Pavement Return to Gold Soundz in Historic Brooklyn Booth – Rolling Stone

Pavement had so many amazing moments during their historic four-night run in Brooklyn. But one of the funniest came on Sunday night, after the legendary ’90s indie jesters took a ramshackle stab at “Spit on a Stranger.” Stephen Malkmus shrugged and told the crowd, “It was a version of that song.” A typically bitchy joke – but it also showed the band’s cheeky confidence. During the four nights at the Kings Theater in Brooklyn, Pavement didn’t just return to those golden sounds – they took them somewhere new. And the four nights felt like a gloriously surreal celebration of this band’s gloriously surreal legacy,

The last time Pavement did a reunion tour, in 2010, they had to prove they could handle it: ex-magicians who still knew the tricks. But this time there was no suspense, only rewards. In Brooklyn, even a lifelong fan must have been shocked at how these guys kept pushing, musically and emotionally, especially since Malkmus is a massively better guitar player than he was in his younger days. exactly loose. On Sunday night, after turning “Folk Jam” into a two-guitar psychedelic medley of 1977 TV classic “Marquee Moon,” Malkmus introduced the band as “Phishport Convention.”

Each Brooklyn show had a different setting and a different vibe. Night one was “soft gold jams”, night two was “high energy deep cuts”, night three was “high personality hard jams”, and night four was “gold deep cuts soft”. (Night Three was my favorite, but all four had their followers.) The band’s high-flying enthusiasm carried them through an exhilarating rush – 25 songs in two hours, unleashed across their entire catalog, rocking the house every night. with a few dozen of the greatest tunes ever written for electrically amplified string instruments. I met fans who had traveled from all over the world – it was like a festival.

Pavement made sure-fire classics like “Gold Soundz” and “Range Life,” from their 1994 Twisted rain, twisted rain, the best album of the 90s that isn’t Inclined and enchanted. They also lay down for thoughtful jams to “Pueblo,” “Type Slowly” and their gorgeous hippie version of Jim Pepper’s Native American jazz chant “Witchi Tai To.”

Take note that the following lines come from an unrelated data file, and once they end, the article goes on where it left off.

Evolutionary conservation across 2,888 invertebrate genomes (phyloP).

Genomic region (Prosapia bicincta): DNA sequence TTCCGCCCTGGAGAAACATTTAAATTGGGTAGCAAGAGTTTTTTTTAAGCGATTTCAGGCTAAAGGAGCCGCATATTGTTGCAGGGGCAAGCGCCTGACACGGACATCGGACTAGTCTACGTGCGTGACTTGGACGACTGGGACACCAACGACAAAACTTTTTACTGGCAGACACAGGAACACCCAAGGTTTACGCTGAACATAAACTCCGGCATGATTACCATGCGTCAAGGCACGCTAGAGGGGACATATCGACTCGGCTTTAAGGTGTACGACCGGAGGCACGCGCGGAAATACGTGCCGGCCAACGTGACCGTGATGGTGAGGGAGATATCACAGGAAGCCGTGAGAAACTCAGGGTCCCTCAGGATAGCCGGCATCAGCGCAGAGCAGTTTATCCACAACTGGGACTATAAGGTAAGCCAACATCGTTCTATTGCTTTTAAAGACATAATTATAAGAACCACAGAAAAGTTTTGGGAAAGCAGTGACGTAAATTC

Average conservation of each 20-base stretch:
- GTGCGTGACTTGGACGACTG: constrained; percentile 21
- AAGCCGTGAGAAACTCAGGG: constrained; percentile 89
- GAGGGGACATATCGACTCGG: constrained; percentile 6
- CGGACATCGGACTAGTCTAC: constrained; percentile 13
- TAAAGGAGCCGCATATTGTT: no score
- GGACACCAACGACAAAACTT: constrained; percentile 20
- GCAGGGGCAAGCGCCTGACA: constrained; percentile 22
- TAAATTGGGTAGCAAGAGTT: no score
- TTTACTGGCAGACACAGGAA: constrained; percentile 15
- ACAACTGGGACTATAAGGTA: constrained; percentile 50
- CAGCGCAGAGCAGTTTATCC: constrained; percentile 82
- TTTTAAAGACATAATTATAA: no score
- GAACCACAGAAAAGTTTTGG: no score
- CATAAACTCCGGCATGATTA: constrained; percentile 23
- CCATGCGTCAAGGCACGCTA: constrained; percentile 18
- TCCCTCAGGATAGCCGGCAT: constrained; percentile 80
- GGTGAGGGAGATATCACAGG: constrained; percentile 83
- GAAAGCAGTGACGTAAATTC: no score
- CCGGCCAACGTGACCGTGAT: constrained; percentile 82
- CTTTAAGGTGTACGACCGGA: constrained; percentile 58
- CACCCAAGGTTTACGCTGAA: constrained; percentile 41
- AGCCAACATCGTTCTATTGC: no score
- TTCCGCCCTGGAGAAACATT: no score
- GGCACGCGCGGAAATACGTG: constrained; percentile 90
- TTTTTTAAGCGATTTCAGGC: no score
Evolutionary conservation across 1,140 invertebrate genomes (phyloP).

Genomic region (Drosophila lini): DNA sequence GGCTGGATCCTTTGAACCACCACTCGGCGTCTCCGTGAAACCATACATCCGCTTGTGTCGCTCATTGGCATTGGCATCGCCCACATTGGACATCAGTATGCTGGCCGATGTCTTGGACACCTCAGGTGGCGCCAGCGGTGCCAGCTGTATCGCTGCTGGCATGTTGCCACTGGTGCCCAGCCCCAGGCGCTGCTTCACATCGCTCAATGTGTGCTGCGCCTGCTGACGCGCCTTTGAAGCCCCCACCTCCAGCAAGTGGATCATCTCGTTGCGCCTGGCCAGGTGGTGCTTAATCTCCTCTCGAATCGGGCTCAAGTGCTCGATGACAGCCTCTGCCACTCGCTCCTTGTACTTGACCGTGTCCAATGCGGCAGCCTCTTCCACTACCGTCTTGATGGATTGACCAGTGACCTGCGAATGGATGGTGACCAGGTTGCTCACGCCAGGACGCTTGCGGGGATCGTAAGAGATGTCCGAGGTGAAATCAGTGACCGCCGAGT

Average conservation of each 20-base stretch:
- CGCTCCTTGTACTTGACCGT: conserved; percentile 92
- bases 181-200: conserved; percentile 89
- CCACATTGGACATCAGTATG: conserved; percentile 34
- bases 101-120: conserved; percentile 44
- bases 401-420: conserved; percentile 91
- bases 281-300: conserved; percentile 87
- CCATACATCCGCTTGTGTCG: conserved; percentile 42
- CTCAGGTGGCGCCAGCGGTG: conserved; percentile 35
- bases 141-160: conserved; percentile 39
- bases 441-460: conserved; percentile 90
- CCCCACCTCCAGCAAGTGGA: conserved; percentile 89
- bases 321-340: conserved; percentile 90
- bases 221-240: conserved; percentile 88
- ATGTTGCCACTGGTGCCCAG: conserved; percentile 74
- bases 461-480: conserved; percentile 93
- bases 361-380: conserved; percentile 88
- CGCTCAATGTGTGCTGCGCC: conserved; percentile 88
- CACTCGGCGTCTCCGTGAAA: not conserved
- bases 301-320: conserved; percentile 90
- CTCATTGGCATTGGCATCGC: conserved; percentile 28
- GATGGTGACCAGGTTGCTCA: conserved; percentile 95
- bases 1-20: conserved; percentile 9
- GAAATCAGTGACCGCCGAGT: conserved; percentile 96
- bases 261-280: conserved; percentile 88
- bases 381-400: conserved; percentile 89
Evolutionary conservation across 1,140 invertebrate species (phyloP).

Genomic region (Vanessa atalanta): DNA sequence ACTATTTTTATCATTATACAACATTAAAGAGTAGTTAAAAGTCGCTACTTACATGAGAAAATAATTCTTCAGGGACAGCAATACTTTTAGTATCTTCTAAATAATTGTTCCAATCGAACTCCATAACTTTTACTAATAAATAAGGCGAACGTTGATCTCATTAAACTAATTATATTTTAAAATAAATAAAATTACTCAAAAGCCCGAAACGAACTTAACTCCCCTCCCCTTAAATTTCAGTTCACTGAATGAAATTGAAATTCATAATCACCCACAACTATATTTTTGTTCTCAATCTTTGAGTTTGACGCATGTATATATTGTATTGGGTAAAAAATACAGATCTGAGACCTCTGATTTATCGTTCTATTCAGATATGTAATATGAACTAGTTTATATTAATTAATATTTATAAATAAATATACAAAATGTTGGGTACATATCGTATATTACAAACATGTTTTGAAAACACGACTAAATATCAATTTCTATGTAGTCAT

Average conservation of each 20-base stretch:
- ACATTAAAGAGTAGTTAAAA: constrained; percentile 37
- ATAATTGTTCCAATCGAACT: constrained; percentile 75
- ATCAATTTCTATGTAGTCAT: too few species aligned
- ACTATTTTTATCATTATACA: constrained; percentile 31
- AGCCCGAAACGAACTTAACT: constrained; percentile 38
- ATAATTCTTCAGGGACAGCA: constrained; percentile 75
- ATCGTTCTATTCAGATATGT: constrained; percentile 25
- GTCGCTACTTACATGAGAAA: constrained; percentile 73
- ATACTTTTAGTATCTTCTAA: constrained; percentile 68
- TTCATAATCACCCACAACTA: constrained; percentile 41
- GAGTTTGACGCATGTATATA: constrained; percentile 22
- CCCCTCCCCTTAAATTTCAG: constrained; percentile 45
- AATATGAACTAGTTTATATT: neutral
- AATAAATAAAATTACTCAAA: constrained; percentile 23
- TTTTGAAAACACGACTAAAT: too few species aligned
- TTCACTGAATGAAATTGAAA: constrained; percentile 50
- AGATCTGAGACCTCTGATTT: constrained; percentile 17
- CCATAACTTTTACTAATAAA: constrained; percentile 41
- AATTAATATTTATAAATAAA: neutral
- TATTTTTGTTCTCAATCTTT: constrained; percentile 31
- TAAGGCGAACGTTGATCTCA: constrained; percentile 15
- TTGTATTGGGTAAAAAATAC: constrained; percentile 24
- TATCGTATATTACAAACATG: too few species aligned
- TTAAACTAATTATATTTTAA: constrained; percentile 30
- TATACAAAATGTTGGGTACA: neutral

On the other hand, punk eruptions like “Debris Slide” got rowdier than ever. They eliminated obscure fan favorites: “Give It a Day”, “Home”, “Spizzle Trunk”, “Half a Canyon”, even “Gangsters and Pranksters”. After an attack on “Two States”, Scott “Spiral Stairs” Kannberg explained, “We were listening to the Chute before continuing.” Malkmus added, “We listen to the fall in the fall, Rites of Spring in the spring.”

It’s bizarre how much Pavement’s mystique has grown in recent years. Who would have bet on ‘Harness Your Hopes’, an obscure B-side choogle, exploding into a viral TikTok/Spotify hit, 20 years after he madly dropped it from the album? At this point, it’s their biggest crowd pleaser. But Pavement played their belated success with puzzled affection. As Malkmus said on Friday night, “Nobody told us that song was good in 2010, for example.” (All these years I assumed “Madonna del Verona” was a Renaissance statue or something. It wasn’t until this weekend that a young stranger from the beer line explained to me why she idolizes Olympic swimmer Donna De Verona.)

Pavement first announced these reunion concerts in 2020 — just before the pandemic kicked in and pushed the whole thing back for a few years. The delay could have killed the buzz, but not on this tour. People were waiting for these concerts, and clearly, the band too. In one of their best singles, “Circa 1762” (tragically unreleased on this tour), Malkmus declares: “We light the burnt match! Light the burnt match! And stick a flag on it. It could be the mission statement.

Malkmus gets off

Sacha Lecca for Rolling Stone

The exuberance on stage never wavered. Bob Nastanovich was the MVP fashion man – if every band needs a glue guy to hold it together, Bob has to be the stickiest glue guy ever, uplifting the mood of everything the world to the rafters. Having the world’s biggest Pavement fan on stage is one of the smartest moves this band has ever done, whether it’s dancing, singing, hitting a tambourine or throwing ping balls. -pong in the crowd. As Malkmus said on the first night, “Bob prowls this stage like a cheetah.” (Later that weekend, he added, “One of the toughest jobs in show business. Or one of the easiest — we’re not sure.”)

The band got a welcome boost from Portland, Oregon musician Rebecca Cole, of Wild Flag and the Spells, who added her magic on keyboards and vocals. Bassist (and Brooklynite) Mark Ibold gave a celebratory shout out to locals: “Park Slope! Green Point! Sunny side! THE ! Malkmus warmly hailed Spiral Stairs as “the long-suffering member of Pavement”. He also praised drummer Steve West, saying, “He’s got a great one tonight, and I’ve seen them all.” On Sunday, Malkmus called West “a young man from central Virginia — he calls him the valley.” Then the California boy reflected, “I’m from another valley…Valley of the New York Dolls.”